Glen Johnson

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Johnson grew up in the South Kitsap baseball system, finding his way to Lower Columbia Community College, then to Lewis-Clark State, where he set the single season record for pitching wins. He was drafted by the New York Mets but didn’t find success and returned to Lewis-Clark to be a pitching coach. Johnson then became the head coach of the baseball team at Taft Community College, then Big Bend Community College.

Jack Burrell

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Burrell, a South Kitsap graduate, made his mark in the Kent School District. At Kent-Meridian High School, he was a longtime football coach with two undefeated seasons and a longtime basketball coach with three Puget Sound League titles and two third place finishes at the state tournament. He also served as an athletic director and was named the National Athletic Director of the Year in 1983 along with being a four-time state athletic director of the year. Known by his nickname "Jackie Royal," he was nominated to the WIAA Hall of Fame and National Athletic Director Hall of Fame. Burrell died in 2003. He was 80 years old.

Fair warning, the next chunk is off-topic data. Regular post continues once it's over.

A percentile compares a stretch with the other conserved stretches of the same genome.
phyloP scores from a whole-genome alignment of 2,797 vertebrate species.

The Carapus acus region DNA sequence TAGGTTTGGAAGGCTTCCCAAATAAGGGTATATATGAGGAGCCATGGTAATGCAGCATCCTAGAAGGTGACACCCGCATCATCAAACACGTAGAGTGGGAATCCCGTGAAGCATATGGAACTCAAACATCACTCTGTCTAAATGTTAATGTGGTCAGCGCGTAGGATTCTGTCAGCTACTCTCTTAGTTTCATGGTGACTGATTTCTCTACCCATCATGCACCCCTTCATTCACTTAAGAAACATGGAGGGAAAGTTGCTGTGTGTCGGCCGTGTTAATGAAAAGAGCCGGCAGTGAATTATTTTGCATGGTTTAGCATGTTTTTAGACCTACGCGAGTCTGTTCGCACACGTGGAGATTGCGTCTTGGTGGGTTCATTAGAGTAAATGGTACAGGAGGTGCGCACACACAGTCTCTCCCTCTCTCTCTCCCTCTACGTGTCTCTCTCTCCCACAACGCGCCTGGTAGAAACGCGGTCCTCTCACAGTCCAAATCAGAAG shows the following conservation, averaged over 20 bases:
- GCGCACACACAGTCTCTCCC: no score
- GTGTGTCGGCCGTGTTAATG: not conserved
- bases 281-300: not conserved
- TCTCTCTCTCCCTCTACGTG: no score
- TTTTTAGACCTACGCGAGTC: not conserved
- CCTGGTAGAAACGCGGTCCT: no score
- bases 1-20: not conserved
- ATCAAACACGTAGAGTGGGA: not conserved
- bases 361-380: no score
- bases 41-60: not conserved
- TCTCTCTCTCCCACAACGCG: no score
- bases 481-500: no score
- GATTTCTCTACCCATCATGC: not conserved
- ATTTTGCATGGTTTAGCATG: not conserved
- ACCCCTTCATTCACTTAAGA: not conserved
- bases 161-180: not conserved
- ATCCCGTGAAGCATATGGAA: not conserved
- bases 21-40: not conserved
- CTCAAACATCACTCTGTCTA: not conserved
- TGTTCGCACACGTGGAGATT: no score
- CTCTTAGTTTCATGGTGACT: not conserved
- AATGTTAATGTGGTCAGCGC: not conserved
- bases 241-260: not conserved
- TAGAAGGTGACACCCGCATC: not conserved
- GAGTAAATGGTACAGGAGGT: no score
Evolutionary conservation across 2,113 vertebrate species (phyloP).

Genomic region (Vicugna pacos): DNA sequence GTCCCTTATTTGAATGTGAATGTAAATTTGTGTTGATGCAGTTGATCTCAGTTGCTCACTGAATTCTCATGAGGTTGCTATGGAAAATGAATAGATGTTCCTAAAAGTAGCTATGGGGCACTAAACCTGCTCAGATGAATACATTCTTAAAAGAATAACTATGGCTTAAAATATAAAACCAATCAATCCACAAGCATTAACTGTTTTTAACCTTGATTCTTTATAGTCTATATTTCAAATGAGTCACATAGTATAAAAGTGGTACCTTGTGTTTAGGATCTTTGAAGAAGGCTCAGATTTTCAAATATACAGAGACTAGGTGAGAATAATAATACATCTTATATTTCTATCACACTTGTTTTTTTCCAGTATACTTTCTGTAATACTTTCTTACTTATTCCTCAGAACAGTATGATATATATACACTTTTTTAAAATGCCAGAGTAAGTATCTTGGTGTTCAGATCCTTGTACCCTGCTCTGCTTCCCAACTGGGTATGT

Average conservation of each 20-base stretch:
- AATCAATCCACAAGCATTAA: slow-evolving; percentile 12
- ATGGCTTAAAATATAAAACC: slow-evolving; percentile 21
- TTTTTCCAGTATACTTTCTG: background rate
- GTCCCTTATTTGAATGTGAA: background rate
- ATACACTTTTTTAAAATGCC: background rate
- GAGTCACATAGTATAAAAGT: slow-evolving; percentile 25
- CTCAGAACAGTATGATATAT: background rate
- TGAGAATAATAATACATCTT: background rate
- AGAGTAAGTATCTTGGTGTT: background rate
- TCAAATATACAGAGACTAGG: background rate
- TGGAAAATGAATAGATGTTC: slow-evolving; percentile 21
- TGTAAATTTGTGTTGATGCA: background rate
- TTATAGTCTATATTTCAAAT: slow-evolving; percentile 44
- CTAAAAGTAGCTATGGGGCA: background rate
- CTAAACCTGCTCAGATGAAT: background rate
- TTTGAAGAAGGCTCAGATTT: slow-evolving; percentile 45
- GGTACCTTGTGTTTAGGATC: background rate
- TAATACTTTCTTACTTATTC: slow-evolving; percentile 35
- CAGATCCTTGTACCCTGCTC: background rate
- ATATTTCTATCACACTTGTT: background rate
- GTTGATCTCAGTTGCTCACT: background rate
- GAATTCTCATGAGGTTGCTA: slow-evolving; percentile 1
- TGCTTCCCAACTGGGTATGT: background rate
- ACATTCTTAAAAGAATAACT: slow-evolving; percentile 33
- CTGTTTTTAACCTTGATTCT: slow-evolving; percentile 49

Wes Stock

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A graduate of Shelton High School, Stock spent nine years in the major leagues with Baltimore and the then Kansas City Athletics. He transitioned to a pitching coach and minor league pitching instructor, earning three World Series rings as a member of the New York Mets and Oakland Athletics organizations. Stock is a member of the Shelton, Washington State and Oregon State Halls of Fames.

James D. Rye

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Rye was a longtime umpire who umpired in numerous state championships in Washington, Alaska and California, including the 1989 state baseball championship in the Kingdome. He’s also umpired four regional and national tournaments and served as the president of the Peninsula Umpires Association for twelve years. Rye also worked as a football and basketball official.

Art Grosso

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Grosso, who was born, raised and died in Port Orchard, is a huge part of its athletic history. He coached the Wolves baseball team to a third place finish at state, and was also part of a state record 40 game win streak. He died of a heart attack in 1962 at 59 years old.